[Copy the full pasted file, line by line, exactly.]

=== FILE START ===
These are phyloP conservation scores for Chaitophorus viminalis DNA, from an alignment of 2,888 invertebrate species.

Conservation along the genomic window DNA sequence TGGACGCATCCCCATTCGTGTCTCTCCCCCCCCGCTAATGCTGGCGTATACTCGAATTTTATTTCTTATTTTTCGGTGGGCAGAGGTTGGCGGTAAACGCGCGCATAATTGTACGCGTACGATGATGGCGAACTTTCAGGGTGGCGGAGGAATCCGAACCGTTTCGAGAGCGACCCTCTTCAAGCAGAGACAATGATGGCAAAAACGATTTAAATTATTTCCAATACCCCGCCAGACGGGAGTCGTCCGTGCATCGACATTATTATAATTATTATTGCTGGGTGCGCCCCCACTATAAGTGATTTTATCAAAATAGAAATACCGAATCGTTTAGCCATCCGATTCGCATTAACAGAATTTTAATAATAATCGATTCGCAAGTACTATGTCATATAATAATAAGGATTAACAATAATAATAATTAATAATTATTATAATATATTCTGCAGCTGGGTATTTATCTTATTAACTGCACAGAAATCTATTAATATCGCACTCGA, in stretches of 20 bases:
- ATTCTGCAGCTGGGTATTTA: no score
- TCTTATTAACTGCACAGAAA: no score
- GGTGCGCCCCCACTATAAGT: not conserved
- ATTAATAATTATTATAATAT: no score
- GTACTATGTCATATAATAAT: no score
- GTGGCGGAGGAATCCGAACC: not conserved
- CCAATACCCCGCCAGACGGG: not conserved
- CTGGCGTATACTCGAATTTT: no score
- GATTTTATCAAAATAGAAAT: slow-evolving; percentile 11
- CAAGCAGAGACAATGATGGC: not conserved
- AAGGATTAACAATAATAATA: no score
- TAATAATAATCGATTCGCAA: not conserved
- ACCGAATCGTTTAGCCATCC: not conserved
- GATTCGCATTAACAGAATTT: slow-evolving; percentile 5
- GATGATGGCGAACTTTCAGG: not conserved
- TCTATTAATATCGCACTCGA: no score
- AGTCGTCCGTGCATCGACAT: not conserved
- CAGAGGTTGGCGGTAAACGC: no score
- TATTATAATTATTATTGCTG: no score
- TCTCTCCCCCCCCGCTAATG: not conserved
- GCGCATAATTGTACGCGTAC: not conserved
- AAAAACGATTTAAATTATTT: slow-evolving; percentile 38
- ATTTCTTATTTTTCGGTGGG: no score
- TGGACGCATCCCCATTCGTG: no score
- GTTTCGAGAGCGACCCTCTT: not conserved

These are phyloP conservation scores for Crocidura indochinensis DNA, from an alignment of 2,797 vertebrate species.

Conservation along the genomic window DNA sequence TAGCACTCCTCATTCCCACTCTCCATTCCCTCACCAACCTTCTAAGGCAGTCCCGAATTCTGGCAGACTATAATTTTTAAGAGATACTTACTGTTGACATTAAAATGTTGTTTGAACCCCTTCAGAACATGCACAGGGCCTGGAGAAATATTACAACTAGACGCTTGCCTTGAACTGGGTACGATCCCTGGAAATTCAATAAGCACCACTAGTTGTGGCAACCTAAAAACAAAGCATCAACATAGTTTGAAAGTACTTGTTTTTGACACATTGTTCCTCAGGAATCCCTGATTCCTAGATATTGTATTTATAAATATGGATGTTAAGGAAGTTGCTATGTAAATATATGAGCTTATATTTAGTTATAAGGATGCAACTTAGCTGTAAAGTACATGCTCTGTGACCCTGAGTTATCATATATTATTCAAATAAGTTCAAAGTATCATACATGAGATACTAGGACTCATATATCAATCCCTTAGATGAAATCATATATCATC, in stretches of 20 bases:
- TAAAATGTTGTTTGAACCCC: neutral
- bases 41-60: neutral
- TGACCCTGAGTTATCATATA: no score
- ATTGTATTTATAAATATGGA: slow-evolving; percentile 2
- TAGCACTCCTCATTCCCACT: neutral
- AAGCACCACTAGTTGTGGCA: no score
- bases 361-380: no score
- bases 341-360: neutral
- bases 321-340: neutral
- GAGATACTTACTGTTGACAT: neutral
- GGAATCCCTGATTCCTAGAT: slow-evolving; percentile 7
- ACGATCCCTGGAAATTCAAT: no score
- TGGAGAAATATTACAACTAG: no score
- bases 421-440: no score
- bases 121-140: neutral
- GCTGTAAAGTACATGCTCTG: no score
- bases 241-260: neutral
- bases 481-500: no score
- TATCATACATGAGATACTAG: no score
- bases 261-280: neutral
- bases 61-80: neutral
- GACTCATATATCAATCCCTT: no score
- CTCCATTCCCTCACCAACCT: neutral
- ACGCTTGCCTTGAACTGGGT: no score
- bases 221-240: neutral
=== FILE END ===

These are phyloP conservation scores for Chaitophorus viminalis DNA, from an alignment of 2,888 invertebrate species.

Conservation along the genomic window DNA sequence TGGACGCATCCCCATTCGTGTCTCTCCCCCCCCGCTAATGCTGGCGTATACTCGAATTTTATTTCTTATTTTTCGGTGGGCAGAGGTTGGCGGTAAACGCGCGCATAATTGTACGCGTACGATGATGGCGAACTTTCAGGGTGGCGGAGGAATCCGAACCGTTTCGAGAGCGACCCTCTTCAAGCAGAGACAATGATGGCAAAAACGATTTAAATTATTTCCAATACCCCGCCAGACGGGAGTCGTCCGTGCATCGACATTATTATAATTATTATTGCTGGGTGCGCCCCCACTATAAGTGATTTTATCAAAATAGAAATACCGAATCGTTTAGCCATCCGATTCGCATTAACAGAATTTTAATAATAATCGATTCGCAAGTACTATGTCATATAATAATAAGGATTAACAATAATAATAATTAATAATTATTATAATATATTCTGCAGCTGGGTATTTATCTTATTAACTGCACAGAAATCTATTAATATCGCACTCGA, in stretches of 20 bases:
- ATTCTGCAGCTGGGTATTTA: no score
- TCTTATTAACTGCACAGAAA: no score
- GGTGCGCCCCCACTATAAGT: not conserved
- ATTAATAATTATTATAATAT: no score
- GTACTATGTCATATAATAAT: no score
- GTGGCGGAGGAATCCGAACC: not conserved
- CCAATACCCCGCCAGACGGG: not conserved
- CTGGCGTATACTCGAATTTT: no score
- GATTTTATCAAAATAGAAAT: slow-evolving; percentile 11
- CAAGCAGAGACAATGATGGC: not conserved
- AAGGATTAACAATAATAATA: no score
- TAATAATAATCGATTCGCAA: not conserved
- ACCGAATCGTTTAGCCATCC: not conserved
- GATTCGCATTAACAGAATTT: slow-evolving; percentile 5
- GATGATGGCGAACTTTCAGG: not conserved
- TCTATTAATATCGCACTCGA: no score
- AGTCGTCCGTGCATCGACAT: not conserved
- CAGAGGTTGGCGGTAAACGC: no score
- TATTATAATTATTATTGCTG: no score
- TCTCTCCCCCCCCGCTAATG: not conserved
- GCGCATAATTGTACGCGTAC: not conserved
- AAAAACGATTTAAATTATTT: slow-evolving; percentile 38
- ATTTCTTATTTTTCGGTGGG: no score
- TGGACGCATCCCCATTCGTG: no score
- GTTTCGAGAGCGACCCTCTT: not conserved

These are phyloP conservation scores for Crocidura indochinensis DNA, from an alignment of 2,797 vertebrate species.

Conservation along the genomic window DNA sequence TAGCACTCCTCATTCCCACTCTCCATTCCCTCACCAACCTTCTAAGGCAGTCCCGAATTCTGGCAGACTATAATTTTTAAGAGATACTTACTGTTGACATTAAAATGTTGTTTGAACCCCTTCAGAACATGCACAGGGCCTGGAGAAATATTACAACTAGACGCTTGCCTTGAACTGGGTACGATCCCTGGAAATTCAATAAGCACCACTAGTTGTGGCAACCTAAAAACAAAGCATCAACATAGTTTGAAAGTACTTGTTTTTGACACATTGTTCCTCAGGAATCCCTGATTCCTAGATATTGTATTTATAAATATGGATGTTAAGGAAGTTGCTATGTAAATATATGAGCTTATATTTAGTTATAAGGATGCAACTTAGCTGTAAAGTACATGCTCTGTGACCCTGAGTTATCATATATTATTCAAATAAGTTCAAAGTATCATACATGAGATACTAGGACTCATATATCAATCCCTTAGATGAAATCATATATCATC, in stretches of 20 bases:
- TAAAATGTTGTTTGAACCCC: neutral
- bases 41-60: neutral
- TGACCCTGAGTTATCATATA: no score
- ATTGTATTTATAAATATGGA: slow-evolving; percentile 2
- TAGCACTCCTCATTCCCACT: neutral
- AAGCACCACTAGTTGTGGCA: no score
- bases 361-380: no score
- bases 341-360: neutral
- bases 321-340: neutral
- GAGATACTTACTGTTGACAT: neutral
- GGAATCCCTGATTCCTAGAT: slow-evolving; percentile 7
- ACGATCCCTGGAAATTCAAT: no score
- TGGAGAAATATTACAACTAG: no score
- bases 421-440: no score
- bases 121-140: neutral
- GCTGTAAAGTACATGCTCTG: no score
- bases 241-260: neutral
- bases 481-500: no score
- TATCATACATGAGATACTAG: no score
- bases 261-280: neutral
- bases 61-80: neutral
- GACTCATATATCAATCCCTT: no score
- CTCCATTCCCTCACCAACCT: neutral
- ACGCTTGCCTTGAACTGGGT: no score
- bases 221-240: neutral